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VOL. 124 | NO. 178 | Thursday, September 10, 2009

Raleigh Apartments Follow Foreclosure Trend

By Eric Smith

Print | Front Page | Email this story | Email reporter | Comments ()
“Some of the foreclosures were driven by the economy, but most were caused by aggressive leverage assumptions
from the last several years.”
– Blake Pera
Senior vice president, CB Richard Ellis Memphis multifamily division

The foreclosure crisis has claimed another multimillion-dollar commercial victim, this one the 432-unit Jamesbridge apartments in Raleigh.

A first-run foreclosure notice against the multifamily complex’s owner begins on Page 42 of today’s print edition of The Daily News and also at The Daily News Online, www.memphisdailynews.com.

Jamesbridge Group LLC, the owner of the sprawling property, defaulted on a $13.5 million loan through Lehman Brothers Bank FSB dated Sept. 21, 2006. Lehman Brothers went bankrupt last fall and the apartment’s deed is now owned by Bank of America NA.

Bank of America – under the entity LB-UBS Commercial Mortgage Trust 2006-C7, Commercial Mortgage Pass-Through Certificates, Series 2006-C7 – is foreclosing the property and will sell it Oct. 2 at noon on the steps of the southwest corner of the Shelby County Courthouse.

Per newspaper policy, calls to the parties involved, such as the property owner, deed holder or trustee, are prohibited until the notice is published.

Cash only

The Jamesbridge sits on 29.76 acres on the south side of James Road in Raleigh. Its addresses are listed as either 3689 James Road or 3815 Advantage Way Drive, between Jackson Avenue and Highland Road.

The complex contains 351,020 square feet and is dotted with lakes and pedestrian bridges. Its 2009 appraised value is $12.2 million, according to the Shelby County Assessor of Property.

Built in 1986, the complex has 24 three-story buildings, each with 18 one- and two-bedroom units. It also has a clubhouse/office building and swimming pool.

Jamesbridge Group bought the property in 2006 for $15.7 million from Jamesbridge Associates LP, financing it with the loan now in default.

The lender on Aug. 21 appointed R. Spencer Clift of the law firm Baker, Donelson, Bearman, Caldwell & Berkowitz PC as substitute trustee. Clift will conduct the substitute trustee’s sale.

ANOTHER ONE DOWN: This Raleigh apartment complex is in foreclosure and will be sold on the courthouse steps Oct. 2. It joins a variety of commercial properties that have followed the same pattern. -- PHOTO BY ERIC SMITH

Interested parties in the foreclosure include HD Supply Inc., Landscape Services Group LLC and Roto Rooter Service Co., according to the notice.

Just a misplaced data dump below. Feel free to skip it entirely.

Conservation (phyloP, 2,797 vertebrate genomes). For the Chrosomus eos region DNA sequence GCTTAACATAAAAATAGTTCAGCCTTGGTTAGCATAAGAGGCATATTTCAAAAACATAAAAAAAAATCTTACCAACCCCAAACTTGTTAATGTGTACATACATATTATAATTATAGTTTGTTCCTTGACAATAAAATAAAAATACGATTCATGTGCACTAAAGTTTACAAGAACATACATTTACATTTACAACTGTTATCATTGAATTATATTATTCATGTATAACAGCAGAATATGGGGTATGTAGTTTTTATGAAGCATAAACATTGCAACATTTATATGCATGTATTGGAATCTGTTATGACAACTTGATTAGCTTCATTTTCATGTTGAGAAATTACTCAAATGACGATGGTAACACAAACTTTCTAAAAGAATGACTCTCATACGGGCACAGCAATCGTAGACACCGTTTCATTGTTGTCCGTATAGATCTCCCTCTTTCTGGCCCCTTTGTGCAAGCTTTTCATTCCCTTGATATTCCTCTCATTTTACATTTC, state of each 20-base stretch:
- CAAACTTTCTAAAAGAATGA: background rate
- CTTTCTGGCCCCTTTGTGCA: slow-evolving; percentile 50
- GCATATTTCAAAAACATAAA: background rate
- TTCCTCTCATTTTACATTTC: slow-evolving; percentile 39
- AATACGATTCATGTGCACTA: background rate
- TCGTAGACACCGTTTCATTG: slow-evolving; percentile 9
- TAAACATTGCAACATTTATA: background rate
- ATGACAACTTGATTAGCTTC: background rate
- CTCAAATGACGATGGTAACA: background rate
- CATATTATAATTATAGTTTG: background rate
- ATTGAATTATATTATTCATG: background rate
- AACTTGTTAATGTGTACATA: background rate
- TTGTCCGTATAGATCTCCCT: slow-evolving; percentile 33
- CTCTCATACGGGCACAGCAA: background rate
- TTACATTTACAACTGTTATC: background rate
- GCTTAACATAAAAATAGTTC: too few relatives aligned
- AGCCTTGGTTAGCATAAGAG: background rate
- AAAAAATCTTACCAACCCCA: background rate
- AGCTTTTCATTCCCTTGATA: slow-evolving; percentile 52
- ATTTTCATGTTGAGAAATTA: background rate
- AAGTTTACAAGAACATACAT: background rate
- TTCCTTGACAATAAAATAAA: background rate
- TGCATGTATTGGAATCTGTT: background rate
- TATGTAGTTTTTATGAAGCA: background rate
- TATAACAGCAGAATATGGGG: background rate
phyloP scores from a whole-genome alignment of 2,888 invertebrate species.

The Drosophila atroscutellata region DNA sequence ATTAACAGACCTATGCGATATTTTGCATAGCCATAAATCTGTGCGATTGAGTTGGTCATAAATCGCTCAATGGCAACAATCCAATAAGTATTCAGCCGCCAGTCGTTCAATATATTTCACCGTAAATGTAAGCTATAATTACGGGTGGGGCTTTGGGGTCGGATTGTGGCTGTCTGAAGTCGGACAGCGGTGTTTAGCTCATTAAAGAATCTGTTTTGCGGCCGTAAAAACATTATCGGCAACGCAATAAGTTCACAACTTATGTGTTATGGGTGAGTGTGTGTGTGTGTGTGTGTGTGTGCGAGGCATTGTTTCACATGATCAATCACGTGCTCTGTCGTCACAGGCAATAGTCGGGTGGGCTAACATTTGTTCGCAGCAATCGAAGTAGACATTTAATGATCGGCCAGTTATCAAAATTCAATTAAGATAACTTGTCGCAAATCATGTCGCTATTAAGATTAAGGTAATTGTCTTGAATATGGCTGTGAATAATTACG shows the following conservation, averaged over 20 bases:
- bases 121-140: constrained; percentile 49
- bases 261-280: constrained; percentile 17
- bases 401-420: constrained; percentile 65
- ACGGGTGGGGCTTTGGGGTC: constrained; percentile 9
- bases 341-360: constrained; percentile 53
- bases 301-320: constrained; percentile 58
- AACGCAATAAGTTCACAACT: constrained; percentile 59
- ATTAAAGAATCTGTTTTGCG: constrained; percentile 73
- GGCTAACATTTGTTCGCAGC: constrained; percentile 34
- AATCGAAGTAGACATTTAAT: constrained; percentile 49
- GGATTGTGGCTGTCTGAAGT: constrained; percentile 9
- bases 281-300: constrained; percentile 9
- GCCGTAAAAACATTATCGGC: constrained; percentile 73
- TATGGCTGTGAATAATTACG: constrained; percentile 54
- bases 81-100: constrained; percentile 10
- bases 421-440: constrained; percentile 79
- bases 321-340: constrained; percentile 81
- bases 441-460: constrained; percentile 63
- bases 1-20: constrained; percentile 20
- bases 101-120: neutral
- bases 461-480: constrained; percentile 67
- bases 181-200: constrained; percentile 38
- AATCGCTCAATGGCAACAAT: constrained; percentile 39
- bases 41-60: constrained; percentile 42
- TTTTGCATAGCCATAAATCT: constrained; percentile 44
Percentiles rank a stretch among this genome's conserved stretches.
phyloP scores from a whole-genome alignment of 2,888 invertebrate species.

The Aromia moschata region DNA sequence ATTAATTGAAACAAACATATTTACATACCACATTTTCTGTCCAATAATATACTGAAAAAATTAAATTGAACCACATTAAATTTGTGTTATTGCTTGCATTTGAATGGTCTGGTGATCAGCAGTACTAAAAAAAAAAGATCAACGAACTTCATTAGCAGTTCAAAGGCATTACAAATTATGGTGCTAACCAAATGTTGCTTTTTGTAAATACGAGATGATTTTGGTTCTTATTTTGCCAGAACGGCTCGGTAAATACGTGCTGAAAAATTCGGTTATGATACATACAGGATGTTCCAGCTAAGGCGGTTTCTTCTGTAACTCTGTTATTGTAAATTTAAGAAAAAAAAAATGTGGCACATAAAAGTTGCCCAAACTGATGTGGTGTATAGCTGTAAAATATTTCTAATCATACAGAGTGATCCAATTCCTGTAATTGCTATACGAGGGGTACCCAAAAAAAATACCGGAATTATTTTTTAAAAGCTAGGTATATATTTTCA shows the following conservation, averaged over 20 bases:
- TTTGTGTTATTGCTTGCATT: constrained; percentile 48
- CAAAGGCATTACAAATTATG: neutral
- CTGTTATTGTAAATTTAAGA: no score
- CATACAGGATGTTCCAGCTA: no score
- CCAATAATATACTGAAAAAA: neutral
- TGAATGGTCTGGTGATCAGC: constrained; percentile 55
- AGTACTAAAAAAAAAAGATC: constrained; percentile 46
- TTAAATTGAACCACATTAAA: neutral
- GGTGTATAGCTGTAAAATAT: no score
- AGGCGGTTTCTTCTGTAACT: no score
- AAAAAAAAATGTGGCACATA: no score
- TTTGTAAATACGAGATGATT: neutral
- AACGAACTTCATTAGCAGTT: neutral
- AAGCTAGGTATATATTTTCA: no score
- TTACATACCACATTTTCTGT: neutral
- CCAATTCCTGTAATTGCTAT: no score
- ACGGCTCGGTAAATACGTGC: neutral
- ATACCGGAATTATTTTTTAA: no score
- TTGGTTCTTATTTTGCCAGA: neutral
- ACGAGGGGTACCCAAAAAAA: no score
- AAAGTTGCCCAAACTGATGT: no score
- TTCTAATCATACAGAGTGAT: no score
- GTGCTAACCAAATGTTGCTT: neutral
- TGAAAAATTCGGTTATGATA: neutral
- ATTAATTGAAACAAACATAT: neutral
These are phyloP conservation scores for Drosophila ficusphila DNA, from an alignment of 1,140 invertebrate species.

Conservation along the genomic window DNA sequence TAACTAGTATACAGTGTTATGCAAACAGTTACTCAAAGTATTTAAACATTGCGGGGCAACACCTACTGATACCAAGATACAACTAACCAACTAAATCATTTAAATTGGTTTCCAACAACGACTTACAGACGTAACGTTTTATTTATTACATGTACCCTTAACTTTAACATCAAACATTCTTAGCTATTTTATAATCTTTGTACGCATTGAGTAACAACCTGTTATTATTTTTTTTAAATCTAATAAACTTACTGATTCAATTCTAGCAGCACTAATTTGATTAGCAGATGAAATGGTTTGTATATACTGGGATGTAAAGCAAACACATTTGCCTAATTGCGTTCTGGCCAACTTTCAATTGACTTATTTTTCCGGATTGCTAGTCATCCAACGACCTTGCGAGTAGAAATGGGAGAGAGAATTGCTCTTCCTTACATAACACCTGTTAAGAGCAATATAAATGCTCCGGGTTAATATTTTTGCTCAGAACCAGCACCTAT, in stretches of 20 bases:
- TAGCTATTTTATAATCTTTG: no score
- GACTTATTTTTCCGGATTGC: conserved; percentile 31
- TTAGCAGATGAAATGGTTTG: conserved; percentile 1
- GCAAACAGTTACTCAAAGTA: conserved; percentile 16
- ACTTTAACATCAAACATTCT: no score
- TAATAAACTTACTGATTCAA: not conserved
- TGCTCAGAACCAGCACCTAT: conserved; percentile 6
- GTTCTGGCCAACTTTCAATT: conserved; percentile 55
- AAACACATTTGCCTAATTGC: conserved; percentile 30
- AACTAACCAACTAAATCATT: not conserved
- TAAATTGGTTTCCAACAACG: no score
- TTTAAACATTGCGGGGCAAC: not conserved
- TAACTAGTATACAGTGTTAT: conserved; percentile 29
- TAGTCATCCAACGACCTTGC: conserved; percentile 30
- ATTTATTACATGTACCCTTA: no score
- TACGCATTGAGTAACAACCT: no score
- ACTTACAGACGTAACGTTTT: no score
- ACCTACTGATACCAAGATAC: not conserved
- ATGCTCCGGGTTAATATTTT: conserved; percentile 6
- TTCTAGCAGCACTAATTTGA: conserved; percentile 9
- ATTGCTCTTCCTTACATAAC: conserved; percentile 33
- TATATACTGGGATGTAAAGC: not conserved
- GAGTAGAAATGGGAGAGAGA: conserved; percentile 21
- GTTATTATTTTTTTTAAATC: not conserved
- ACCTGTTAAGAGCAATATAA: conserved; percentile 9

Also, according to the notice, the sale of the property “shall be made for cash in bar of all right and equity of redemption, homestead, dower, and all other rights or exemptions of every kind, all of which are expressly waived in said deed of trust, but subject to the following: any unpaid taxes against the property; and any recorded easements, conditions, covenants, rights-of-way or subdivision plats affecting the property; and any dedication of roads affecting the property and any governmental zoning and subdivision ordinances or regulations in effect; and any prior or superior liens, judgment, deeds of trust or other interests of record.”

One among many

This is the latest in a series of high-profile commercial properties affected by foreclosure, a trend that has been especially troubling for multifamily properties.

Last month, the 152-unit Gardenwood apartment complex at 4795 Hoover Drive in Raleigh sold in a successor trustees’ sale for $2.4 million following a foreclosure.

In June, the 460-unit Winbranch Apartments at 3595 Millbranch Road sold for $4 million in a successor trustee’s sale following a foreclosure to an entity related to Miami-based LNR Partners Inc.

Also in June, the developer of the unfinished $11.7 million Lamar Crossing Apartments was foreclosed. The 120-unit, 7.13-acre property on Lamar Avenue just north of Interstate 240 never was completed because its owner, Horizon Financial Group (operating in the transaction as Lamar Crossing Apartments LP), defaulted on an $8.1 million loan.

Foreclosure sales have dominated the industry’s activity in Shelby County of late, with the most lucrative deals occurring as trustees’ sales after the original owner defaulted and the lender reclaimed and resold the properties.

Of the 14 multifamily sales during the past 12 months valued at $1 million or more, seven have been conventional transactions, according to real estate information company Chandler Reports, www.chandlerreports.com, while the other seven have been bank, trustee, or health board sales.

Blake Pera, senior vice president for CB Richard Ellis Memphis’ multifamily division, told The Daily News recently that this situation is common around the country.

“The number of foreclosures we are experiencing in Memphis is pretty much in line with what most markets are experiencing today,” Pera said. “Some of the foreclosures were driven by the economy, but most were caused by aggressive leverage assumptions from the last several years.”

Chandler Reports is a division of The Daily News Publishing Co.

PROPERTY SALES 72 72 3,149
MORTGAGES 62 62 2,162
BUILDING PERMITS 476 476 7,527
BANKRUPTCIES 30 30 1,772